Police boss Raymond Kelly is under fire in new book
Sunday, July 5th 2009, 2:39 AM, NY Daily News
Police Commissioner Raymond Kelly is shrugging off a stinging new book by longtime antagonist Leonard Levitt.
The former Newsday columnist writes in “NYPD Confidential: Power and Corruption in the Country’s Greatest Police Force” that he was personally thrilled when Mayor Bloomberg brought Kelly back in 2002 for a second stint as PC. “I respected his judgment, temperament, integrity,” says Levitt, who believed the cop’s cop could end the tight-lipped siege mentality that reigned over the NYPD during Rudy Giuliani’s administration. Kelly returned the love, Levitt says, by calling him “the only reporter in New York with b---s.”
But after a string of stories that Kelly called inaccurate (one he branded “mendaciously vindictive”), the commish drove out to Long Island to complain to Levitt’s editors. Shortly thereafter, Levitt says, he found his usual cop contacts shirking him.
“An inspector I knew in Brooklyn told me his chief had warned him, ‘Being seen with Lenny Levitt is committing career suicide.’”
“The police department under Kelly became more sparing of information than under Giuliani,” writes Levitt, pointing to Kelly’s ordering cops to turn over their private cell phone records to find out who’d spoken to reporters. “He refused to release such minor details as his public schedule [and ] the weekly schedule of officers facing [corruption] charges.”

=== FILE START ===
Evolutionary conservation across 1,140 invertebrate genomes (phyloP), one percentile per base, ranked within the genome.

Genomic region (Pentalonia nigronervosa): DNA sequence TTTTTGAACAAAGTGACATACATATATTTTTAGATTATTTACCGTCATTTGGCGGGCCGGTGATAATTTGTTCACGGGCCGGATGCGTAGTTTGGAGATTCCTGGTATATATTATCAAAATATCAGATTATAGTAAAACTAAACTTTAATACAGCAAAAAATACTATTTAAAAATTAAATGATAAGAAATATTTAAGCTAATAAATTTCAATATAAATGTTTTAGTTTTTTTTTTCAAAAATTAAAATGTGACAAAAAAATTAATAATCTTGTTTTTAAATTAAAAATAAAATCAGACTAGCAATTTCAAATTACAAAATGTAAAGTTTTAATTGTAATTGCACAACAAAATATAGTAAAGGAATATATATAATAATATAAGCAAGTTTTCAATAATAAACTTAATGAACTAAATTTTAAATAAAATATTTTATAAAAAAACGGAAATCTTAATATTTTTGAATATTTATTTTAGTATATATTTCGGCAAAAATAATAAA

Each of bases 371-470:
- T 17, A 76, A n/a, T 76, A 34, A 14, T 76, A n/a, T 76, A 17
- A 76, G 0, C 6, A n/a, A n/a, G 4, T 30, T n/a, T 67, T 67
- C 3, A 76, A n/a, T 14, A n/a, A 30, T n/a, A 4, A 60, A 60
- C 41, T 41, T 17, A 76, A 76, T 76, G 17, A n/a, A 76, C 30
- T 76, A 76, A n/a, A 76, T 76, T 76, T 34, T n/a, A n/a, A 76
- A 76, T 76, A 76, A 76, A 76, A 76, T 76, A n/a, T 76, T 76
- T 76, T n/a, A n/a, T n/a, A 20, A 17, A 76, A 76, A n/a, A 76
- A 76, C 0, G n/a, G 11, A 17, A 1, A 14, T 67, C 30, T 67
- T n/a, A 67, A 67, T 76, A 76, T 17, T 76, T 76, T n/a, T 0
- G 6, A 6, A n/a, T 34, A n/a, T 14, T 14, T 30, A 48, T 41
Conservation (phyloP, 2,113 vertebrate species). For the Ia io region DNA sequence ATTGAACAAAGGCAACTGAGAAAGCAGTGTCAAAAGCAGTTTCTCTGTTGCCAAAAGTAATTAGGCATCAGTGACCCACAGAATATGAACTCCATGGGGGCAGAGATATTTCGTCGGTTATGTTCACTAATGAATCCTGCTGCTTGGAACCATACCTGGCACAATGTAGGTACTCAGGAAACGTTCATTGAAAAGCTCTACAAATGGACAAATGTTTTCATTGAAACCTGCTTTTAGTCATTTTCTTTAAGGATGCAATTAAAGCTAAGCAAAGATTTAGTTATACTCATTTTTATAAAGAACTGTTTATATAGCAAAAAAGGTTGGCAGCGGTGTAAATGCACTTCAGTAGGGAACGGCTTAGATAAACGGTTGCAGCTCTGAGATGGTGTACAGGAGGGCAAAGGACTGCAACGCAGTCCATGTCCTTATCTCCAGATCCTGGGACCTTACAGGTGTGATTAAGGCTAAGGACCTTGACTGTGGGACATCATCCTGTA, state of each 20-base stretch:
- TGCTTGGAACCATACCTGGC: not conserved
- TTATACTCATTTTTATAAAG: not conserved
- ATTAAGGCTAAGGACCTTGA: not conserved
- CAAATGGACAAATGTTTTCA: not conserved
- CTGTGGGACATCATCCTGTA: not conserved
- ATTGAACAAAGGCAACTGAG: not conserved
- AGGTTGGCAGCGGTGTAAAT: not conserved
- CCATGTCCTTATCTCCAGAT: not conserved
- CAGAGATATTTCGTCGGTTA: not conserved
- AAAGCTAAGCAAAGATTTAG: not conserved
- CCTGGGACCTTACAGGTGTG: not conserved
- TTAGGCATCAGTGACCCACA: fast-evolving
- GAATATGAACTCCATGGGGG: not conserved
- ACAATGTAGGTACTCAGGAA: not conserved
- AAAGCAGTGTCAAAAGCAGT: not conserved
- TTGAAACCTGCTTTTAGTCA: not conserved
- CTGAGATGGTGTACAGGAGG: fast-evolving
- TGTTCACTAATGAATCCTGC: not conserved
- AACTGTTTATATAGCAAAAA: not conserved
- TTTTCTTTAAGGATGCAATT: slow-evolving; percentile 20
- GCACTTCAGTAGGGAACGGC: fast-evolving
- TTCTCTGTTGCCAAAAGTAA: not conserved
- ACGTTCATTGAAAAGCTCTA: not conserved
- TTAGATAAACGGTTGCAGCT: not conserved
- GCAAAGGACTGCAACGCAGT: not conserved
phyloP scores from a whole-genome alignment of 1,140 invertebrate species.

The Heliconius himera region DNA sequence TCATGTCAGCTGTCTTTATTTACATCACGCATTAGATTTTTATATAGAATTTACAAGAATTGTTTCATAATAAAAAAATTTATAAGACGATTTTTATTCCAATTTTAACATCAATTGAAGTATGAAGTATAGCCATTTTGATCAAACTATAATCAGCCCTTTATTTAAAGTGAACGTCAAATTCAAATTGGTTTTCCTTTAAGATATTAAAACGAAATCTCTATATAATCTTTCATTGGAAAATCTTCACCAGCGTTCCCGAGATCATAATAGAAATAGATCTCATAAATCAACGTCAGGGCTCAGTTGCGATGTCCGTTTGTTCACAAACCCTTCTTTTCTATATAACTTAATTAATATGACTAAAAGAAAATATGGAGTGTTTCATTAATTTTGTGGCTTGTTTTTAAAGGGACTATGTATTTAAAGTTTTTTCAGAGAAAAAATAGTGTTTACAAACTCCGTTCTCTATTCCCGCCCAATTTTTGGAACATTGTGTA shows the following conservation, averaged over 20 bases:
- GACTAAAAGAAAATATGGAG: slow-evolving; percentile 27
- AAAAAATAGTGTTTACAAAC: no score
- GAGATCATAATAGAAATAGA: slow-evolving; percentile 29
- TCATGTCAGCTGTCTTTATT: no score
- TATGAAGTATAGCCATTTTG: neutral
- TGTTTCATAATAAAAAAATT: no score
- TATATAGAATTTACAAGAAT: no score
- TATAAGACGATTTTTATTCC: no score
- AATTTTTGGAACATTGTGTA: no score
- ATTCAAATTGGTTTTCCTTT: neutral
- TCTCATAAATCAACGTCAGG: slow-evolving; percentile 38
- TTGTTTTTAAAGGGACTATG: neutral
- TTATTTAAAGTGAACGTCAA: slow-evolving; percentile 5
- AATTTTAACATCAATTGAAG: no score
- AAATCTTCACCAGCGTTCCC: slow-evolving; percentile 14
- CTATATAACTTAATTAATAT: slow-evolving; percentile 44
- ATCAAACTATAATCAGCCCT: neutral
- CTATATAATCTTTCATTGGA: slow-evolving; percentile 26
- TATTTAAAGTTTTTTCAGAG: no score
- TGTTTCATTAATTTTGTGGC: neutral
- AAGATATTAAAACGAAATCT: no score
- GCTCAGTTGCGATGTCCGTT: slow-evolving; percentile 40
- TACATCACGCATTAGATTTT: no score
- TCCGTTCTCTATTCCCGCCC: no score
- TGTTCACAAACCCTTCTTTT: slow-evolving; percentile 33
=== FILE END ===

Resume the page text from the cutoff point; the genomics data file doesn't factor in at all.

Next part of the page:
“Despite his accomplishments and successes” in lowering crime rates and heading off terrorists, “Kelly remained bitter toward those he felt had wronged him,” Levitt claims. “Ironically, the man Kelly increasingly reminded me of was the man he most despised — Rudy Giuliani,” who had fired him.
Levitt contends that Kelly also resented former Commish Bill Bratton — even though he, too, was a victim of Giuliani’s wrath — because Bratton had belittled the accomplishments of Kelly’s first term. In 2001, when Bratton came through New York, “Kelly refused to take his calls,” Levitt claims. He also asserts that Kelly refused to meet with former Commissioner Howard Safir.
Levitt continued to hammer Kelly, writing about his clashes with several members of his personal security detail. In 2005, when he started writing for Newsday as a freelancer, Levitt says the NYPD demanded that he give up his 1 Police Plaza building pass. Later, when his contract with the paper expired, he says he was barred from entering the building and saw his picture posted at the front desk as a possible “security threat.”
The NYPD insisted the moves were unrelated to his critical reporting. NYPD Deputy Commissioner Paul Browne suggests Levitt is the one with a grudge. He declined to dignify Levitt’s allegations beyond calling them “recycled, fabricated gossip driven by personal animus, unimproved with age.”